There’s something severely amiss in the humble Thanksgiving dinner taking place in the as yet unfurnished apartment of new couple Brigid and Richard.
Brigid’s Irish Catholic family is coming over, and her parents keep making pointed passive-aggressive comments about why she and Richard aren’t married or even engaged. But there’s a lot more than that eating at every person there, and the misery keeps leaking its way to the surface in “The Humans,” the Tony Award-winning play by Stephen Karam (“Speech and Debate,” “Sons of the Prophet”) now playing at San Jose Stage Company.
“The Humans” premiered in 2014 in Chicago and went on to win the 2016 Tony Award for best play and was a finalist for that year’s Pulitzer. SHN (now BroadwaySF) brought the touring post-Broadway production to San Francisco’s Orpheum Theatre just last year.
The San Jose Stage production is directed by Thick Description Theatre Company founder Tony Kelly, who’s helmed several productions for the Stage in the past (“The Memory Stick,” “Race,” “The Addams Family”).
The temperamental duplex apartment in New York City is a character in its own right, and it comes to ominous life in Kelly’s effectively unnerving production. Giulio Perrone’s set conjures a fully realized two-floor Chinatown apartment with one sad little window on the upper (ground) floor and a spiral staircase that ensures a lot of head-bumping on the ceiling of the basement half. The walls are bare, and there’s no furniture aside from a recliner, a chaise and some folding chairs and card tables. There aren’t even any boxes.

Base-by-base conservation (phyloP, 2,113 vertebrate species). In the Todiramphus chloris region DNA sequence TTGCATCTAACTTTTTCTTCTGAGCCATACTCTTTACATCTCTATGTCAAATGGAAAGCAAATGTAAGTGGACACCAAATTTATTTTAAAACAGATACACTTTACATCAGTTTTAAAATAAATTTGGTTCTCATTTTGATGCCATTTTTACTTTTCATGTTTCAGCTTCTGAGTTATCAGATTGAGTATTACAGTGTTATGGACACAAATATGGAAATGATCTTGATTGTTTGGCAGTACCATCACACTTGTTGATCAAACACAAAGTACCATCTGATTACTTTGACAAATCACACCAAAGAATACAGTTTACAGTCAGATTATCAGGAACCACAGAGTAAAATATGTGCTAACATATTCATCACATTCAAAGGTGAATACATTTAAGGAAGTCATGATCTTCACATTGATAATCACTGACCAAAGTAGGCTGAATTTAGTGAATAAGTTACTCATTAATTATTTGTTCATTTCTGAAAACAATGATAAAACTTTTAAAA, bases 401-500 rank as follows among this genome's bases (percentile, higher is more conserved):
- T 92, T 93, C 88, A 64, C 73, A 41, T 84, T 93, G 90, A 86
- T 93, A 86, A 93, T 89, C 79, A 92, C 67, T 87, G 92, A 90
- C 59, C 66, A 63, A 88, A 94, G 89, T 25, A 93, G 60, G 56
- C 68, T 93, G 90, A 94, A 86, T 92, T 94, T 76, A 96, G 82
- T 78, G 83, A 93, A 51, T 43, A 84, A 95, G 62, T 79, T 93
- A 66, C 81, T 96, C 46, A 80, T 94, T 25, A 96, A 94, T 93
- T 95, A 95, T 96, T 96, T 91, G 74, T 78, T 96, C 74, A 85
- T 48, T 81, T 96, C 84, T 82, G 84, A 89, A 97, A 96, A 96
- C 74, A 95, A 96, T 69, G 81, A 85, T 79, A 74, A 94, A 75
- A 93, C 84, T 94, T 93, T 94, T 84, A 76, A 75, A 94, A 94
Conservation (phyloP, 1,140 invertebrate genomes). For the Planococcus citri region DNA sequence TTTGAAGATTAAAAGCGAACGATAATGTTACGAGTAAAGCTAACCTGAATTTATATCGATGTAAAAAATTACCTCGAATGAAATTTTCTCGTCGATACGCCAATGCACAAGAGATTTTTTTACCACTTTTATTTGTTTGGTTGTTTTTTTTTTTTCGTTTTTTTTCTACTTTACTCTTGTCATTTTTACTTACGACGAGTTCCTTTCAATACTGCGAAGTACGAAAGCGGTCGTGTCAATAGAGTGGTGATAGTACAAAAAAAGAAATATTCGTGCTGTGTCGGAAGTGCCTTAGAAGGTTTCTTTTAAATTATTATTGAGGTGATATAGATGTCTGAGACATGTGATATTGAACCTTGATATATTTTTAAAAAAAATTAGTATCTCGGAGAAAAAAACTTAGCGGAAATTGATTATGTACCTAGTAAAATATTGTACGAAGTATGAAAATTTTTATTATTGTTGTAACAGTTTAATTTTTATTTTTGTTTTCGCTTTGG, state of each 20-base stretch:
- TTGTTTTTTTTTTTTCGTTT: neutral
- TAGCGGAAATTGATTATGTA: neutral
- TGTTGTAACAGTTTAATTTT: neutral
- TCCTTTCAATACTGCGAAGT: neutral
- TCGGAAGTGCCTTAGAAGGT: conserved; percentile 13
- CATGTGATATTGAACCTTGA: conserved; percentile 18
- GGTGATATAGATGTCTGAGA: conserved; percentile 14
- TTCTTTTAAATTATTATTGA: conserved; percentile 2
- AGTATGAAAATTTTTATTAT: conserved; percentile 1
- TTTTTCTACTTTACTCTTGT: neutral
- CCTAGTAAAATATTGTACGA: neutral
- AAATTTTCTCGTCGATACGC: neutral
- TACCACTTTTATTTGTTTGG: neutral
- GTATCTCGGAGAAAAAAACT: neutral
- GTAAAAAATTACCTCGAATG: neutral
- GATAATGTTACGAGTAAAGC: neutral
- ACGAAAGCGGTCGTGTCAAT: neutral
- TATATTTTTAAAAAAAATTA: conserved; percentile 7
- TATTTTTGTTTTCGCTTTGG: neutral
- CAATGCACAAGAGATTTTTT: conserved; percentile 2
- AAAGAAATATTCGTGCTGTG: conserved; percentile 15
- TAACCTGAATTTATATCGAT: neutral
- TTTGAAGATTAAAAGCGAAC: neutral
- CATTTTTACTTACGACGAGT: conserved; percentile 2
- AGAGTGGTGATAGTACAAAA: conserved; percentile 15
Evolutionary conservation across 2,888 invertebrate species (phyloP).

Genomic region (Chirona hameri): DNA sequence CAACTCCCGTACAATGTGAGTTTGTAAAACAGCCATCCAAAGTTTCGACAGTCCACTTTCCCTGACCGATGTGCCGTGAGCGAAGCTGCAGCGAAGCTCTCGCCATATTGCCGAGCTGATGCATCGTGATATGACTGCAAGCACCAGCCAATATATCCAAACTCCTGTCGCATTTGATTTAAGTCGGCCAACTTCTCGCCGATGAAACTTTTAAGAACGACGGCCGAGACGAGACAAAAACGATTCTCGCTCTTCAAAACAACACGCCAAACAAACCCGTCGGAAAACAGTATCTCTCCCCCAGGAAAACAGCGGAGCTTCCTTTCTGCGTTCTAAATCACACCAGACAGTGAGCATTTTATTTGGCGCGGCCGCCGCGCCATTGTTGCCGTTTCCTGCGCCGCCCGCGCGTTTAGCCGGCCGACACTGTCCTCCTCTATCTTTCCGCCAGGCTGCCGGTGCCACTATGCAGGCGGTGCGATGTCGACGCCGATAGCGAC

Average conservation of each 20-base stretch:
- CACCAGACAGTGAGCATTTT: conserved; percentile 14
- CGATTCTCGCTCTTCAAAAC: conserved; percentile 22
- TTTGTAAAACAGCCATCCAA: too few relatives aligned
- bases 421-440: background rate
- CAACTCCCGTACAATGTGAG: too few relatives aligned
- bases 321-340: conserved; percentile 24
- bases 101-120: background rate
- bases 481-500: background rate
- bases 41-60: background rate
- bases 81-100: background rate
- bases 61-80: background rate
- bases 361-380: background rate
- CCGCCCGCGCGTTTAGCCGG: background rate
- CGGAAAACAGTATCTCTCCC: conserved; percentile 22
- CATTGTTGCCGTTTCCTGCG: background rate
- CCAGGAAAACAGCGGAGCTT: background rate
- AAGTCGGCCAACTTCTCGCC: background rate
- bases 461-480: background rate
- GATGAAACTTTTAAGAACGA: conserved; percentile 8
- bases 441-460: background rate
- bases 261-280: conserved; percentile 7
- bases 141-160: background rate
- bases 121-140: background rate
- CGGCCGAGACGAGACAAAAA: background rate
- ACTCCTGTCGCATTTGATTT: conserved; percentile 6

Michael Palumbo’s lighting periodically flickers or suddenly blows out, and Lana Palmer’s sound design is peppered with thunderously booming thumps that made the person sitting next to me jump every single time. Nobody knows what actually causes those deafeningly loud noises except that the upstairs neighbor must be doing something pretty dramatic. It’s either that or the house is haunted, which honestly feels more and more likely as the play goes on.
Madeline Rouverol is warm and lively as Brigid, a disappointed musician currently working subsistence jobs, though she’s repeatedly embarrassed and irritated by her parents, particularly her garrulous mother, Deirdre (Marie Shell, world weary but carrying on nonetheless). Tim Kniffin is prickly and restless as father Erik, with something clearly weighing on his mind that he’s almost maddeningly slow to discuss.
Erik’s been having nightmares that keep him up at night, and he doesn’t want to talk about …
Source:: The Mercury News – Lifestyle